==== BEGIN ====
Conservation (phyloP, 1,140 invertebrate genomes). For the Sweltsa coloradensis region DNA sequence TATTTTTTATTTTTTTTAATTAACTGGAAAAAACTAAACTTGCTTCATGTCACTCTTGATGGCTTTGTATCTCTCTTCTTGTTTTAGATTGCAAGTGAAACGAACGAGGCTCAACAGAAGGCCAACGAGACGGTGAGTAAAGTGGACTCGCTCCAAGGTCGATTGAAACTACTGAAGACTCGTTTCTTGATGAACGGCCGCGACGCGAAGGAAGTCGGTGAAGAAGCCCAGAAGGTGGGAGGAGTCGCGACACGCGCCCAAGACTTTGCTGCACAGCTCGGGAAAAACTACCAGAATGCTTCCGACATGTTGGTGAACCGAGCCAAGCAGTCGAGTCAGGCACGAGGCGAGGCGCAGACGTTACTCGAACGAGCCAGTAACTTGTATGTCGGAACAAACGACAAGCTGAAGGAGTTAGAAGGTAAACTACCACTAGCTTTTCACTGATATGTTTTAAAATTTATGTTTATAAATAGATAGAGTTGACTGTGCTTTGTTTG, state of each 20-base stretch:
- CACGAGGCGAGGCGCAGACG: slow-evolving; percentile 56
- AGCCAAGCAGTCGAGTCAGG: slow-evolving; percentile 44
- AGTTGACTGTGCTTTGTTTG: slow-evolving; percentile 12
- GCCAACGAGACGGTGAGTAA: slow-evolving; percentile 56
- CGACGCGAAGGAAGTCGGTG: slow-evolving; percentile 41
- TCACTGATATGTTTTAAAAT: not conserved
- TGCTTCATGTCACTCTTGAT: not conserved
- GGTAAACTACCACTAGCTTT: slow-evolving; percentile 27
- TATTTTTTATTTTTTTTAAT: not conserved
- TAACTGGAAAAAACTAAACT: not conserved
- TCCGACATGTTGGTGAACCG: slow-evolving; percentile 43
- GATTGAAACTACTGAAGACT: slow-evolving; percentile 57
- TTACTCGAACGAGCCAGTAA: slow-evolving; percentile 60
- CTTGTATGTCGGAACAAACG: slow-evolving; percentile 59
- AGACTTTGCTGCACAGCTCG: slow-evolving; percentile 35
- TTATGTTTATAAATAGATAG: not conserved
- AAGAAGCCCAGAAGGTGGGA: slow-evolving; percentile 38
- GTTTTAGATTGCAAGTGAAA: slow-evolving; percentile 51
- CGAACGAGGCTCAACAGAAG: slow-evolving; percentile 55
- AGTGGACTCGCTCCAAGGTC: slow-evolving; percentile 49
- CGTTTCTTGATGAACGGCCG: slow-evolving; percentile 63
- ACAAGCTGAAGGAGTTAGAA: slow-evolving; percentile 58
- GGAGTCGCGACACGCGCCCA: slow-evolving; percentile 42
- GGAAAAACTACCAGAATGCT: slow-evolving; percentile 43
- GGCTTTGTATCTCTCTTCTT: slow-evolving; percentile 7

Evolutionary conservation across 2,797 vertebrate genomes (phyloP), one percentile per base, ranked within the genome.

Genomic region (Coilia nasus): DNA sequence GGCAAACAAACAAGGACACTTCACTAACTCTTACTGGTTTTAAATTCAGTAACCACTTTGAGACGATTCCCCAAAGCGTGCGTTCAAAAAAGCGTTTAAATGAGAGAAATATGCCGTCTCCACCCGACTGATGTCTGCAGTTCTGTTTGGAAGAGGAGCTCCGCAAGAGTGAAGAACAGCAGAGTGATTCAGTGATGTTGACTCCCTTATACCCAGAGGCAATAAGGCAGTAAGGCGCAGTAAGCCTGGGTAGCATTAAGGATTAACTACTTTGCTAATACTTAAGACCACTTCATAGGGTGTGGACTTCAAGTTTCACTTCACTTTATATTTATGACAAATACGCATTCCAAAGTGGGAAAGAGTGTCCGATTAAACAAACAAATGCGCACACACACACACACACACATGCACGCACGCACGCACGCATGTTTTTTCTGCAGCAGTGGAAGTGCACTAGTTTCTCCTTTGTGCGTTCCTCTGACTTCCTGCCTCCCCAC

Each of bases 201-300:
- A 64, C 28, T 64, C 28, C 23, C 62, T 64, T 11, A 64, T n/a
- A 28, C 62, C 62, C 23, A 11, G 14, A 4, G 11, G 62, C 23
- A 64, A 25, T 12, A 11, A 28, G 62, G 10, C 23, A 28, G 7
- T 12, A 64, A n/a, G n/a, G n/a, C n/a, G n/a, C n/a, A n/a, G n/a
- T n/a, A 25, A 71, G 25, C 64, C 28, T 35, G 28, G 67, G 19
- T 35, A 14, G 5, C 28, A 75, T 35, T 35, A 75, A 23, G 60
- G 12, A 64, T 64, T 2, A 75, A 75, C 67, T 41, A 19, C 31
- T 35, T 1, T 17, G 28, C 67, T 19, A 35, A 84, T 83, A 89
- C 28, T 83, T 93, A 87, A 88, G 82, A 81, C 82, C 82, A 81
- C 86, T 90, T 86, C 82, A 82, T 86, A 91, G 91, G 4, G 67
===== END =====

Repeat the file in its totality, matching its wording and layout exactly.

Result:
Conservation (phyloP, 1,140 invertebrate genomes). For the Sweltsa coloradensis region DNA sequence TATTTTTTATTTTTTTTAATTAACTGGAAAAAACTAAACTTGCTTCATGTCACTCTTGATGGCTTTGTATCTCTCTTCTTGTTTTAGATTGCAAGTGAAACGAACGAGGCTCAACAGAAGGCCAACGAGACGGTGAGTAAAGTGGACTCGCTCCAAGGTCGATTGAAACTACTGAAGACTCGTTTCTTGATGAACGGCCGCGACGCGAAGGAAGTCGGTGAAGAAGCCCAGAAGGTGGGAGGAGTCGCGACACGCGCCCAAGACTTTGCTGCACAGCTCGGGAAAAACTACCAGAATGCTTCCGACATGTTGGTGAACCGAGCCAAGCAGTCGAGTCAGGCACGAGGCGAGGCGCAGACGTTACTCGAACGAGCCAGTAACTTGTATGTCGGAACAAACGACAAGCTGAAGGAGTTAGAAGGTAAACTACCACTAGCTTTTCACTGATATGTTTTAAAATTTATGTTTATAAATAGATAGAGTTGACTGTGCTTTGTTTG, state of each 20-base stretch:
- CACGAGGCGAGGCGCAGACG: slow-evolving; percentile 56
- AGCCAAGCAGTCGAGTCAGG: slow-evolving; percentile 44
- AGTTGACTGTGCTTTGTTTG: slow-evolving; percentile 12
- GCCAACGAGACGGTGAGTAA: slow-evolving; percentile 56
- CGACGCGAAGGAAGTCGGTG: slow-evolving; percentile 41
- TCACTGATATGTTTTAAAAT: not conserved
- TGCTTCATGTCACTCTTGAT: not conserved
- GGTAAACTACCACTAGCTTT: slow-evolving; percentile 27
- TATTTTTTATTTTTTTTAAT: not conserved
- TAACTGGAAAAAACTAAACT: not conserved
- TCCGACATGTTGGTGAACCG: slow-evolving; percentile 43
- GATTGAAACTACTGAAGACT: slow-evolving; percentile 57
- TTACTCGAACGAGCCAGTAA: slow-evolving; percentile 60
- CTTGTATGTCGGAACAAACG: slow-evolving; percentile 59
- AGACTTTGCTGCACAGCTCG: slow-evolving; percentile 35
- TTATGTTTATAAATAGATAG: not conserved
- AAGAAGCCCAGAAGGTGGGA: slow-evolving; percentile 38
- GTTTTAGATTGCAAGTGAAA: slow-evolving; percentile 51
- CGAACGAGGCTCAACAGAAG: slow-evolving; percentile 55
- AGTGGACTCGCTCCAAGGTC: slow-evolving; percentile 49
- CGTTTCTTGATGAACGGCCG: slow-evolving; percentile 63
- ACAAGCTGAAGGAGTTAGAA: slow-evolving; percentile 58
- GGAGTCGCGACACGCGCCCA: slow-evolving; percentile 42
- GGAAAAACTACCAGAATGCT: slow-evolving; percentile 43
- GGCTTTGTATCTCTCTTCTT: slow-evolving; percentile 7

Evolutionary conservation across 2,797 vertebrate genomes (phyloP), one percentile per base, ranked within the genome.

Genomic region (Coilia nasus): DNA sequence GGCAAACAAACAAGGACACTTCACTAACTCTTACTGGTTTTAAATTCAGTAACCACTTTGAGACGATTCCCCAAAGCGTGCGTTCAAAAAAGCGTTTAAATGAGAGAAATATGCCGTCTCCACCCGACTGATGTCTGCAGTTCTGTTTGGAAGAGGAGCTCCGCAAGAGTGAAGAACAGCAGAGTGATTCAGTGATGTTGACTCCCTTATACCCAGAGGCAATAAGGCAGTAAGGCGCAGTAAGCCTGGGTAGCATTAAGGATTAACTACTTTGCTAATACTTAAGACCACTTCATAGGGTGTGGACTTCAAGTTTCACTTCACTTTATATTTATGACAAATACGCATTCCAAAGTGGGAAAGAGTGTCCGATTAAACAAACAAATGCGCACACACACACACACACACATGCACGCACGCACGCACGCATGTTTTTTCTGCAGCAGTGGAAGTGCACTAGTTTCTCCTTTGTGCGTTCCTCTGACTTCCTGCCTCCCCAC

Each of bases 201-300:
- A 64, C 28, T 64, C 28, C 23, C 62, T 64, T 11, A 64, T n/a
- A 28, C 62, C 62, C 23, A 11, G 14, A 4, G 11, G 62, C 23
- A 64, A 25, T 12, A 11, A 28, G 62, G 10, C 23, A 28, G 7
- T 12, A 64, A n/a, G n/a, G n/a, C n/a, G n/a, C n/a, A n/a, G n/a
- T n/a, A 25, A 71, G 25, C 64, C 28, T 35, G 28, G 67, G 19
- T 35, A 14, G 5, C 28, A 75, T 35, T 35, A 75, A 23, G 60
- G 12, A 64, T 64, T 2, A 75, A 75, C 67, T 41, A 19, C 31
- T 35, T 1, T 17, G 28, C 67, T 19, A 35, A 84, T 83, A 89
- C 28, T 83, T 93, A 87, A 88, G 82, A 81, C 82, C 82, A 81
- C 86, T 90, T 86, C 82, A 82, T 86, A 91, G 91, G 4, G 67